How Allergies Can Affect Your Sleep

When you suffer from allergies, you know they can strike day or night, leaving you to deal with a scratchy throat, nasal congestion, and sore, irritated eyes. While these symptoms can certainly be troublesome during the day, they can be even worse at night, preventing you from getting a good night’s sleep, so you feel even worse the following day.

Allergies can be caused by any number of factors, from dust mites and mould, to animal dander and pollen. While there is no way to completely avoid these irritants outside, you can control your exposure indoors. By making a few changes to your surroundings, you may be able to reduce your allergy symptoms, helping you to feel happier during the day, while enjoying better sleep at night.

What are allergies?

It can be helpful to think of allergies as the result of mistaken identity. When an allergen enters the body, such as dust mites, pollen or pet dander, the immune system in those who suffer from allergies wrongly identifies it as a dangerous substance. Responding to this ‘attack’, the immune system makes antibodies to attack the allergen, which in turn, triggers a cascade of immune system reactions.

This includes the release of chemicals designed to destroy micro-organisms, the most common of which is histamine. In smaller amounts, histamine causes itching and swelling. In large amounts, the nearby blood vessels become dilated and the area swells with accumulated fluid.

Why do some people suffer from allergies while others do not? This overreaction of the immune system to harmless substances is thought to be genetic. As this genetic tendency is described as ‘atopy’, people who have allergies are ‘atopic’. These people usually have raised levels of immunoglobulin E (the antibodies created by the immune system to attack the allergen) in their blood.

While some people’s reaction to allergies can be seasonal, for example, those who suffer from hay fever, others have to deal with allergies year-round. Here are some of the most common types of allergies:

Pollen: As a seasonal allergy, pollen allergies are typically worse in spring and autumn, however, some people suffer from this type of allergy throughout the year.

Dust mites: Even the cleanest houses have dust – and in that dust, you will likely find dust mites. As dust mites feed off dead skin cells, one of their favourite places to be is in your bed, bedding and pillows.

Mould: If your house is damp, you may have issues with mould. This can be a problem overnight especially if you have a bathroom attached to your bedroom.

Pet dander: Pet dander is basically the flakes of dead skin that your pet sheds. If you have a dog or a cat, this can be a common allergen.

How can allergies affect your sleep?

When it comes to allergies and sleep, symptoms can cause all manner of problems for allergy sufferers. Sleep problems are common in people with allergies, with one study* finding that sleep is dramatically impaired by allergic symptoms, with the degree of impairment linked to the severity of those symptoms.

When you suffer from allergies, nasal congestion can make it difficult to breathe, especially when you are lying down. Other irritating symptoms, such as sneezing and coughing, a runny nose and irritated eyes can make it even more difficult to fall asleep and stay asleep as you toss and turn through the night, so you wake up feeling even worse than you did the night before.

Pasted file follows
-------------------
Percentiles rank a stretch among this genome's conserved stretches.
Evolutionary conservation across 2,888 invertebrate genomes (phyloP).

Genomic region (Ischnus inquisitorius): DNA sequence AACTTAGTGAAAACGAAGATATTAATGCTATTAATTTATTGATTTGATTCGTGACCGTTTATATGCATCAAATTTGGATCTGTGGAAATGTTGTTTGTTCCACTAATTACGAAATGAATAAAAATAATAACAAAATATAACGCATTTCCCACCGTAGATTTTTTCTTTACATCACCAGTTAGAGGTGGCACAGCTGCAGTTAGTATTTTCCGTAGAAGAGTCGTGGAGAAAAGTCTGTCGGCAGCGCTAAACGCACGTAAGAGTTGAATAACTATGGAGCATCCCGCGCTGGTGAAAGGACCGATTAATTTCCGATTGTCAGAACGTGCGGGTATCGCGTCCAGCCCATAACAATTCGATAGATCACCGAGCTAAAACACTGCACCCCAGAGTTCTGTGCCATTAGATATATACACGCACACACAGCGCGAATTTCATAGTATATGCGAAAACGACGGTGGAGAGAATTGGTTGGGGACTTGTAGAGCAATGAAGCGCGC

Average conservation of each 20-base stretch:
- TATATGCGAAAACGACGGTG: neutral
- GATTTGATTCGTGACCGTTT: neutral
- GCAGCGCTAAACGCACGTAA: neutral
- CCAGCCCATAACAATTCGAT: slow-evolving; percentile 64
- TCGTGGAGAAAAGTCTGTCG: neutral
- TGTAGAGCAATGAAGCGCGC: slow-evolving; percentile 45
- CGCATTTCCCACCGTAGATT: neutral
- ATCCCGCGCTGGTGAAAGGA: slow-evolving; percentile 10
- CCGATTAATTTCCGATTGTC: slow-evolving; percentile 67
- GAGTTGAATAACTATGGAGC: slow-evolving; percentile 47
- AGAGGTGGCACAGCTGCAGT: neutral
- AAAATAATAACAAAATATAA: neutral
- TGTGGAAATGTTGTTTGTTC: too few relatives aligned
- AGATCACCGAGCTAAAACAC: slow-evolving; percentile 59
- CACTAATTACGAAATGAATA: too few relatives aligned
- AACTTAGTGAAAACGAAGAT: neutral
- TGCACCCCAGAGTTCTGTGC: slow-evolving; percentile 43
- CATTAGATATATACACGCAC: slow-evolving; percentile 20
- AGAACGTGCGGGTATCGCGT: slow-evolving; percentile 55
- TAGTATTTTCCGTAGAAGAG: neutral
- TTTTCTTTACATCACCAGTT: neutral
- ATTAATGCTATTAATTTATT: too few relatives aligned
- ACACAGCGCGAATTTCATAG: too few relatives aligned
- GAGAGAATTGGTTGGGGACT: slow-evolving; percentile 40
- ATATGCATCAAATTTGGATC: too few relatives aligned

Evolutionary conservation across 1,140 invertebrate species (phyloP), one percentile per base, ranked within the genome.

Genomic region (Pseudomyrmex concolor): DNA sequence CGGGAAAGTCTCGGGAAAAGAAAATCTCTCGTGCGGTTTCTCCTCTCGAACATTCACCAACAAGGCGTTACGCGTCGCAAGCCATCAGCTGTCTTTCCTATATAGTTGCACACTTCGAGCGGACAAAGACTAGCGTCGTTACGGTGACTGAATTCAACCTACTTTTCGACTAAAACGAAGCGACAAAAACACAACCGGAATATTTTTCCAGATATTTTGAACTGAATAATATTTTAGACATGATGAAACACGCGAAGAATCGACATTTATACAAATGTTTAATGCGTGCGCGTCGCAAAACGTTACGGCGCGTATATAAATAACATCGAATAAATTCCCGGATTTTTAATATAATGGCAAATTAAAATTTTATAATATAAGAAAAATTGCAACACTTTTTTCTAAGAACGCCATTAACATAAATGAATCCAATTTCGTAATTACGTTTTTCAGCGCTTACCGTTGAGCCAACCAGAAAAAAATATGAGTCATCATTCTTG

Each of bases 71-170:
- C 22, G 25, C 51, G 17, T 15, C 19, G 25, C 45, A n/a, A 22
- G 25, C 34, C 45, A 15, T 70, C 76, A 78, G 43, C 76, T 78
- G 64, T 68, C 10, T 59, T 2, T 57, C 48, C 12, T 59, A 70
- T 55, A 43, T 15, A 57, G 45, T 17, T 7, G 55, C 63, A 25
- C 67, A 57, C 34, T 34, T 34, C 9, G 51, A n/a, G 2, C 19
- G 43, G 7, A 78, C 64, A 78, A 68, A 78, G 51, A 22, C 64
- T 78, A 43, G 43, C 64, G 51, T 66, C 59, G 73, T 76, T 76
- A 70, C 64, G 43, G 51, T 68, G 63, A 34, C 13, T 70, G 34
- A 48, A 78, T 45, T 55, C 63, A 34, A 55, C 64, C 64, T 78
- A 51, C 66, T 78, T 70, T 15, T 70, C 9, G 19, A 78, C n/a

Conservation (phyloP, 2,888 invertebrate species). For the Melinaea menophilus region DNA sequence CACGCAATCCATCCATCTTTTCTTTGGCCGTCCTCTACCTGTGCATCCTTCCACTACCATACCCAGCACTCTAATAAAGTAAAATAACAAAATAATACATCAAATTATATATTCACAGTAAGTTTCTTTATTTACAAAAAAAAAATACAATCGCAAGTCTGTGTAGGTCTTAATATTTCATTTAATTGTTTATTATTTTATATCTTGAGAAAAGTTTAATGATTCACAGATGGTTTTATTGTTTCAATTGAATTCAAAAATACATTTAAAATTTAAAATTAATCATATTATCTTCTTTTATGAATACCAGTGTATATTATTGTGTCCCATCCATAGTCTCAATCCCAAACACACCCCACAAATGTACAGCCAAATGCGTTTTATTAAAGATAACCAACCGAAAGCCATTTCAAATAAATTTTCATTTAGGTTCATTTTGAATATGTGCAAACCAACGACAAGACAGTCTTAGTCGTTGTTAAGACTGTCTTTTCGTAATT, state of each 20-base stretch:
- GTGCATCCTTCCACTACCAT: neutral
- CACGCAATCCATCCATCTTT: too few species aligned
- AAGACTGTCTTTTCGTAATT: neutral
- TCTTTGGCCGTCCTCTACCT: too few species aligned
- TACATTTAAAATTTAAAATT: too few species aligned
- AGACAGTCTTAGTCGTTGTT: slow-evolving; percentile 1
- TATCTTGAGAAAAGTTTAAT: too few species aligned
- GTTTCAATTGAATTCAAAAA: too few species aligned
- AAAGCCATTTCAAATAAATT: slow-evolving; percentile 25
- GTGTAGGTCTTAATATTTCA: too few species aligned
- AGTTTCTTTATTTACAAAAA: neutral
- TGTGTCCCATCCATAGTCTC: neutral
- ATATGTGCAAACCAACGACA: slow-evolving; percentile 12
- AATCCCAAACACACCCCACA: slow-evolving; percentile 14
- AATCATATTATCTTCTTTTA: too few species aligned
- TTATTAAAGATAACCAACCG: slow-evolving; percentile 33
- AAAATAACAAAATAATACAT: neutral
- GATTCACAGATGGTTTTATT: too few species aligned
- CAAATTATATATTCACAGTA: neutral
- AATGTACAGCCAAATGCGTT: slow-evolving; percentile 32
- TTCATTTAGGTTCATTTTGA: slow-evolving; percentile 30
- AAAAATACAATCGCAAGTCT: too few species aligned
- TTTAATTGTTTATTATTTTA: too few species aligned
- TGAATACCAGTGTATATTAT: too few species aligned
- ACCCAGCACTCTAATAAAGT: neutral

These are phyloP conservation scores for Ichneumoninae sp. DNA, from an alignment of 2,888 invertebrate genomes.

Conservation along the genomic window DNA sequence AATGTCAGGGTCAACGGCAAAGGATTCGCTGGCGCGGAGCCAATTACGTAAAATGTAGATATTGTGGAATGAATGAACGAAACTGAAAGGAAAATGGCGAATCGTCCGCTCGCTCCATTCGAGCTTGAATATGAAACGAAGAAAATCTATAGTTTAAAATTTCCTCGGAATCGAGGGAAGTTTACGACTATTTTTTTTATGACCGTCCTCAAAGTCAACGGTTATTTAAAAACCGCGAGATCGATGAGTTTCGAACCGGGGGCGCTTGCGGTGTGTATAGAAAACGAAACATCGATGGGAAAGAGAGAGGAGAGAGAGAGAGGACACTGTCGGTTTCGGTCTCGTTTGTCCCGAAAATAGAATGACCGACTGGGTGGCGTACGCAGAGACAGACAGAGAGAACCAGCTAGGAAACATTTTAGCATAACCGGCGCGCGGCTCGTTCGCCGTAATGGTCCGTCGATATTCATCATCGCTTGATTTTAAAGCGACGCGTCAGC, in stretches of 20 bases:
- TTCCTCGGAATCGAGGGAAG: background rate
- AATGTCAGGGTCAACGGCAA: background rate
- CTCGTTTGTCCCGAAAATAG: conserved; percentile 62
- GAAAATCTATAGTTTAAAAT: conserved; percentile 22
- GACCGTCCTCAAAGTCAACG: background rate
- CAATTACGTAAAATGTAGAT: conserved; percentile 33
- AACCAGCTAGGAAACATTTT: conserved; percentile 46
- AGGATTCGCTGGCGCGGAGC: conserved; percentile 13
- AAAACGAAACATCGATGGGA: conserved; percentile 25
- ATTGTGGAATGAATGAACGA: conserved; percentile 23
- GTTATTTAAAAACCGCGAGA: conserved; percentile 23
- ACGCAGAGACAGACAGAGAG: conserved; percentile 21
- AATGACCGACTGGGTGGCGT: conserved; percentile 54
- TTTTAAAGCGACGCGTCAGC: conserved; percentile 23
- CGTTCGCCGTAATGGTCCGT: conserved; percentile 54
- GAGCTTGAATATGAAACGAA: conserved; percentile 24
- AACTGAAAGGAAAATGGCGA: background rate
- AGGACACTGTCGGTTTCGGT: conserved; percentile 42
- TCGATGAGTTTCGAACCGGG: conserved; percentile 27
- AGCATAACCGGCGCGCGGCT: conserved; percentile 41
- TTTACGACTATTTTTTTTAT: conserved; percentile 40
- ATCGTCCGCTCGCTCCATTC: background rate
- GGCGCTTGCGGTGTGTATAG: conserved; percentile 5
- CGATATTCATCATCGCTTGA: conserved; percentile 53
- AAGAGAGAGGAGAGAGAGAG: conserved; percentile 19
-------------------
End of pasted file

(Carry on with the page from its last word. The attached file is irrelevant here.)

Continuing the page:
A bad night’s sleep caused by allergies may result in headaches the following day, feelings of anxiety or depression, lack of concentration and even a lower libido. Sleep problems can also be linked with fatigue and daytime sleepiness, decreased productivity at work or school, impaired learning and memory, and a reduced quality of life.

Aside from issues with allergies and sleep deprivation, allergies and sleep apnoea can also be a common problem. Linked with allergies, obstructive sleep apnoea (OSA) is a sleep disorder that causes breathing to be briefly and repeatedly interrupted during sleep. This can cause severe daytime sleepiness and a range of chronic health problems such as heart disease and stroke.

Strategies To Help You Sleep Better With Allergies

If you suffer from allergies and want to enjoy better sleep, there are steps you can take to help reduce your symptoms:

Pollen: People who suffer from pollen allergies may choose to take medication to reduce their symptoms, but the side effects of these medications can in fact be worse than the allergy symptoms themselves. For example, pseudoephedrine can keep you awake, and antihistamines can make you drowsy during the day. To reduce pollen in your bedroom, it can help to keep windows shut overnight, and to change the air filter on your air conditioning system regularly. A portable air purifier with a HEPA filter can also work to improve the air quality in your bedroom.

Dust mites: To reduce dust mites in your sleep space, you can wash your bedding in hot water, add a dust mite cover to your mattress and pillows, and vacuum your bedroom and mattress regularly. Showering before bed can help to get rid of dead skin cells that dust mites are attracted to, as can wearing clean pyjamas each night.

Mould: To avoid dampness creating mould in your home, you should keep air moving, especially in damp areas such as the bathroom. This can be done by opening a window or using an exhaust fan. Any visible mould should be dealt with immediately.

Pet dander: If you want to reduce pet dander at home, you may want to keep your pet off the furniture and out of the bedroom. You should also vacuum regularly, and brush and bath your pet weekly.

 

* https://www.ncbi.nlm.nih.gov/pubmed/16983053?dopt=AbstractPlus